"Because of the significant heterogeneity of the CFS population, the need for subgroup analysis is discussed."Precipitating factors for the chronic fatigue syndrome.
"The onset of CFS may be associated with preceding stressful events and multiple other precipitants. An infectious illness is not uniformly present at the onset and no single infectious agent has been found; CFS is most likely multifactorial in origin."Cognitive functioning is impaired in patients with chronic fatigue syndrome devoid of psychiatric disease.
"Impaired cognition in chronic fatigue syndrome cannot be explained solely by the presence of a psychiatric condition."
"Fibromyalgia: The Muscle Pain Epidemic - Is it ME by Another Name?" Leon Chaitow N.D., D.O., MRO, Senior Lecturer, University of Westminster.
"In marked contrast to the time it has taken for research into ME and CFS to emerge there has over the past few years been an explosion in the medical literature featuring Fibromyalgia Syndrome (FMS)."
"The more the condition has been researched (FMS that is) the more obvious it has become that there is a vast overlap between it and ME/CFS."
"Both CFS(ME) and FMS often seem to begin after an infection or a severe trauma (physical or emotional) , and as indicated above the symptoms are very similar. The only obvious difference seems to be that for some people the fatigue element is the most dominant while for others the muscular pain symptoms are greatest (and for an unfortunate few both are markedly present)."
CFS Bibliographic Database, The American Association for Chronic Fatigue Syndrome.
A bibliographic database of over 1900 recent as well as historic references predominantly from the mainstream medical/scientific literature dealing with Chronic Fatigue Syndrome, Myalgic Encephalopathy, Fibromyalgia, and Neurasthenia as well as some peripherally related topics.
"Scientific Rationale for Behavioral Medicine in CFS" William Collinge Phd MPH.
"Recent years have seen a growing body of research documenting the benefits of behavioral medicine in chronic illnesses."
"The repertoire of behavioral medicine includes behavioral or psychological strategies which directly influence physiological states. The methods are applied in structured group programs, in individual therapy, and in daily practice at home."
"Until a medical cure is discovered, there is a great deal PWC's can do to help themselves manage symptoms, improve their quality of life, and promote their well-being. Kept in proper perspective, behavioral medicine can make a significant contribution to a comprehensive approach."
Chronic Fatigue, Fibromyalgia, and Autoimmune Thyroid Disease. The Mining Company.
Also see Immune Disorder Articles for other Thyroid Disease articles.
"While HAIT is known to be an autoimmune illness, researchers are beginning to believe that there is a strong autoimmune component to CFS and FMS as well. Ultimately, the three diseases may, in fact, be found to be varying manifestations of the same underlying autoimmune problems."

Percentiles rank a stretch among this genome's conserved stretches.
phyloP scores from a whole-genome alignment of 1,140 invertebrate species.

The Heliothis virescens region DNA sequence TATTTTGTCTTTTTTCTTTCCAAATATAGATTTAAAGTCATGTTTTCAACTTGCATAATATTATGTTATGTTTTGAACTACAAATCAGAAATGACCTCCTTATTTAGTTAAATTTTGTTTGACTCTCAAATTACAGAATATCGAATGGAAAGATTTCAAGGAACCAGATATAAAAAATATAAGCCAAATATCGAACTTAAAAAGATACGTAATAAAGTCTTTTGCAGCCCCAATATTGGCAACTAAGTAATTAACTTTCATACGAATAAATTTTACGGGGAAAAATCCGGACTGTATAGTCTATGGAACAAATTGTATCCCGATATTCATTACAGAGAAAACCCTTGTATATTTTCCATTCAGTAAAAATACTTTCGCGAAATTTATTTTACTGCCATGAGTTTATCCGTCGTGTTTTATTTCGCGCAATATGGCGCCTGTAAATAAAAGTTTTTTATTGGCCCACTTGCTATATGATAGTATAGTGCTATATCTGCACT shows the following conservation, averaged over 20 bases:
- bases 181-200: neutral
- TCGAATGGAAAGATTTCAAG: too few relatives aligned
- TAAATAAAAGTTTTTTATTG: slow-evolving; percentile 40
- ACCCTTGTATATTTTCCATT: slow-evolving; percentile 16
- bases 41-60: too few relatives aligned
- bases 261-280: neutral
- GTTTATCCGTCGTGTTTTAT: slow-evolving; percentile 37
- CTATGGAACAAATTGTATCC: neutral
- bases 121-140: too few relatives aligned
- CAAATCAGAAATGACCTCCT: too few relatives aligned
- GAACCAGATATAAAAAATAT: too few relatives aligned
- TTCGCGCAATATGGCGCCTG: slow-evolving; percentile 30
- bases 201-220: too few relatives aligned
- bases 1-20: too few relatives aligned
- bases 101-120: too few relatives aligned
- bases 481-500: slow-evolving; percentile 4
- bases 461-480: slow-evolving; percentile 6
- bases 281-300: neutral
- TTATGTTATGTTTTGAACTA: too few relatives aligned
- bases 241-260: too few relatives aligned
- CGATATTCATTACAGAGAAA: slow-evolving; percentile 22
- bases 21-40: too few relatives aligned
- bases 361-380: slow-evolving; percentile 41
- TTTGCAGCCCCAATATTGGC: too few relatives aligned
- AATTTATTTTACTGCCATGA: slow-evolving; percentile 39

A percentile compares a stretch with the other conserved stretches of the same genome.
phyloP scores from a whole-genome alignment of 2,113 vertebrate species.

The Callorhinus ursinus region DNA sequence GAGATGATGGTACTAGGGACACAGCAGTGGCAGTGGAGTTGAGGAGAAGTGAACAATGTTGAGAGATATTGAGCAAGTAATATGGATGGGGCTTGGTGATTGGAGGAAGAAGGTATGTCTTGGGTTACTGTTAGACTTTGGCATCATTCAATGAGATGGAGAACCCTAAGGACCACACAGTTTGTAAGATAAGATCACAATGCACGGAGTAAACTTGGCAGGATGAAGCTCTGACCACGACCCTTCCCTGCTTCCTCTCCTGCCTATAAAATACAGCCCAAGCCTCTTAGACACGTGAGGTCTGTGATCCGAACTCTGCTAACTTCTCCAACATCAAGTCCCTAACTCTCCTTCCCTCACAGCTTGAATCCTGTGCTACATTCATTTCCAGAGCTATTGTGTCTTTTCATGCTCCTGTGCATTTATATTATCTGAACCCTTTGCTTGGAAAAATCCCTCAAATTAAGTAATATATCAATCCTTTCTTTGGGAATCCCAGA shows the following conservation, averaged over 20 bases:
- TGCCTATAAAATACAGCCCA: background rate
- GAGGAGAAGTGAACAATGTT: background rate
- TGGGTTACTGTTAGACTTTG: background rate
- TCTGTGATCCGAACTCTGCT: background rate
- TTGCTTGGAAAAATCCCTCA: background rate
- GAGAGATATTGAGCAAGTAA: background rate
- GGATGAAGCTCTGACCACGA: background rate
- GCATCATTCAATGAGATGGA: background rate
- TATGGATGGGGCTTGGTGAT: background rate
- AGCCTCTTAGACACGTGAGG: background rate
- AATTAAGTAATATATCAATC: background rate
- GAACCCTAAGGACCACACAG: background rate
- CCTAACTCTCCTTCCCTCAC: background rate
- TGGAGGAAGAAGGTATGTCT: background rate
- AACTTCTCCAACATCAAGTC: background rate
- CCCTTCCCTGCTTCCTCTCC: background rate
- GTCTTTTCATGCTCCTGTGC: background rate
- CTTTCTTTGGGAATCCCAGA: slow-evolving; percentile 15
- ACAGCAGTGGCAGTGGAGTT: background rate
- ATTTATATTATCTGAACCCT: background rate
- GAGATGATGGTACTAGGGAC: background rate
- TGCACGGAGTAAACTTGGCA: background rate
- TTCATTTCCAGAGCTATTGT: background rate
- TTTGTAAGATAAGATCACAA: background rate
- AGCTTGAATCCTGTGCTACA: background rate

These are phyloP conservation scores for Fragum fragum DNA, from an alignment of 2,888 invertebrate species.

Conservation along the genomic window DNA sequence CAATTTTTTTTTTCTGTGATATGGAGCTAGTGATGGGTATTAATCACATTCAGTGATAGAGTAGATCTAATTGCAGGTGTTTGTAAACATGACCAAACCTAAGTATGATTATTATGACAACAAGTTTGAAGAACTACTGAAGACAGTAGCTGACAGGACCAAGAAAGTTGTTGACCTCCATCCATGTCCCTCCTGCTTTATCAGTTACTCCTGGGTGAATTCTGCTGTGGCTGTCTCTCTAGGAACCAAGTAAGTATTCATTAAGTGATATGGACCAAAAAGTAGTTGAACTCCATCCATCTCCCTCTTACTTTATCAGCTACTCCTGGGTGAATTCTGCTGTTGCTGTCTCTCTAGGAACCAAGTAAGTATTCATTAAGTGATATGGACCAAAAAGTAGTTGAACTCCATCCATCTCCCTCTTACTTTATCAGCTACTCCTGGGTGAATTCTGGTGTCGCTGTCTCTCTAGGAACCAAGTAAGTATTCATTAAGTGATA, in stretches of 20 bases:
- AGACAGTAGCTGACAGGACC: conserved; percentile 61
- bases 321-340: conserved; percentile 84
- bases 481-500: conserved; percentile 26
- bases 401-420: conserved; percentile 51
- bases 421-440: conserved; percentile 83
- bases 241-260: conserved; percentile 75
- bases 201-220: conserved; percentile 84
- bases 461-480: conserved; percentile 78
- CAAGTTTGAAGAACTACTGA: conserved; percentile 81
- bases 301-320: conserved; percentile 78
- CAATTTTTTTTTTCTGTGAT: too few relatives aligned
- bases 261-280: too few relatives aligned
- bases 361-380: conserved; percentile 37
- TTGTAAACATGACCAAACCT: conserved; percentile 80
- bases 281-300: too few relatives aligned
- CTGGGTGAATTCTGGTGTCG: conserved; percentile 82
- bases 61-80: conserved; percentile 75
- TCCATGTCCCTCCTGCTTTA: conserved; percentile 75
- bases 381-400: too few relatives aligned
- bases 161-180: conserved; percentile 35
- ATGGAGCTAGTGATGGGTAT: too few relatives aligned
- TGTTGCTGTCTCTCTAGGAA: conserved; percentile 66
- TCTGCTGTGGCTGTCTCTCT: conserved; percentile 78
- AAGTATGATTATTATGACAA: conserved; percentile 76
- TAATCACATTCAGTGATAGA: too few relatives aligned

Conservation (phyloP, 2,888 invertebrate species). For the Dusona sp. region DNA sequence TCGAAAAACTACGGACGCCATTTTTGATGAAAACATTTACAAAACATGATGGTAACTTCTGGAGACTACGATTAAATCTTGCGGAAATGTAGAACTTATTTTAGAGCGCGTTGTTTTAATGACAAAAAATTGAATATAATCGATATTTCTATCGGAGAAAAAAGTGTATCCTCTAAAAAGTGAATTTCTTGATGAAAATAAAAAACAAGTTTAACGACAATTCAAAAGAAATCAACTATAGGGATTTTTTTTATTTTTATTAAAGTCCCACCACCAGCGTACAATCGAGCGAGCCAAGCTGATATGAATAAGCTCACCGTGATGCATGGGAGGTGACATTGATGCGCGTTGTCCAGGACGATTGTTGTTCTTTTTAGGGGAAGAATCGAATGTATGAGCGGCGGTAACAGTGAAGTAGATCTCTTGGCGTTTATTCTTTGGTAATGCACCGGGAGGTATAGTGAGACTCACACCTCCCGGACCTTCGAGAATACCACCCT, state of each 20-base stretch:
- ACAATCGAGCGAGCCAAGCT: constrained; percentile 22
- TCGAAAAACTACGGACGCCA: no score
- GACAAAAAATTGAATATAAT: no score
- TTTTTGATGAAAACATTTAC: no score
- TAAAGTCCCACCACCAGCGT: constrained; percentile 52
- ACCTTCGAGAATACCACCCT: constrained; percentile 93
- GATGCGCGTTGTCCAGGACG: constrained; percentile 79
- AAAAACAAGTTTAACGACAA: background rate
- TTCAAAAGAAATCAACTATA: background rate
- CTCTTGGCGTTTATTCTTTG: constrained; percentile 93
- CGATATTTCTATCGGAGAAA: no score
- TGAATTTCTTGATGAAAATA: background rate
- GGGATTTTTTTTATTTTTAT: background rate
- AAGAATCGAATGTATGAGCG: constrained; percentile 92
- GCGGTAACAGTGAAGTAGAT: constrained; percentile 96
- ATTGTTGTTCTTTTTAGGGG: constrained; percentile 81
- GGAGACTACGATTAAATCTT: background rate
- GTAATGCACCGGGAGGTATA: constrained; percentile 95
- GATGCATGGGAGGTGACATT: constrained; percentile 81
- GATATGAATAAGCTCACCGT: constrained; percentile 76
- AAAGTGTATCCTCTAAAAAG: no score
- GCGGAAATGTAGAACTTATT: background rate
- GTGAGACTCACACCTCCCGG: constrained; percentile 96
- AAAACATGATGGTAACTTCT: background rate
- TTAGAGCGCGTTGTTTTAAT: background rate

"One of the first things that makes us realize that there is something wrong with us is the inability to perform intellectually like we once did. We seemingly accept the increasing pain, the muscles spasms, the insomnia, but when we keep forgetting our own phone number, red flags go up."
"So we joke about it with each other - further dismissing its importance.
But something is wrong. It's been proven by SPECT and PET scans of the brain. It really IS all in our heads - and it's real."
"Treatment of CFS with Specific Amino Acids".Reprinted from: Journal of Applied Nutrition, 46(3):74-78(1994); J. Alexander Bralley, PhD and Richard S. Lord, PhD, MetaMetrix Medical Research Laboratory.
"In an open trial, fasting plasma amino acid levels were measured in 25 CFS subjects. Amino acid mixtures were formulated based upon individual test results. Twenty subjects completed the study by taking 15 grams of the formulation daily for three months. Near complete symptom resolution was seen in 75% of subjects, 15% had moderate and 10% had little or no relief. Follow-up testing showed improved amino acid levels. Specific amino acids may affect metabolic processes increasing energy production in CFS patients."
"Cognitive behaviour therapy for the chronic fatigue syndrome: a randomized controlled trial." BMJ 312:22-26 (1996); Sharpe M, Hawton K, Simkin S, Surawy C, Hackmann A, Klimes I, Peto T, Warrell D, Seagroatt V; University Department of Psychiatry, Warneford Hospital, Oxford.
" CONCLUSION--Adding cognitive behaviour therapy to the medical care of patients with the chronic fatigue syndrome is acceptable to patients and leads to a sustained reduction in functional impairment. "
" A double-blind, placebo-controlled trial of intravenous immunoglobulin therapy in patients with chronic fatigue syndrome." Am J Med 89: 561-568 (1990); Lloyd A, Hickie I, Wakefield D, Boughton C, Dwyer J; Department of Infectious Diseases, Prince Henry Hospital, Sydney, Australia.
"CONCLUSION: Immunomodulatory treatment with immunoglobulin is effective in a significant number of patients with CFS, a finding that supports the concept that an immunologic disturbance may be important in the pathogenesis of this disorder."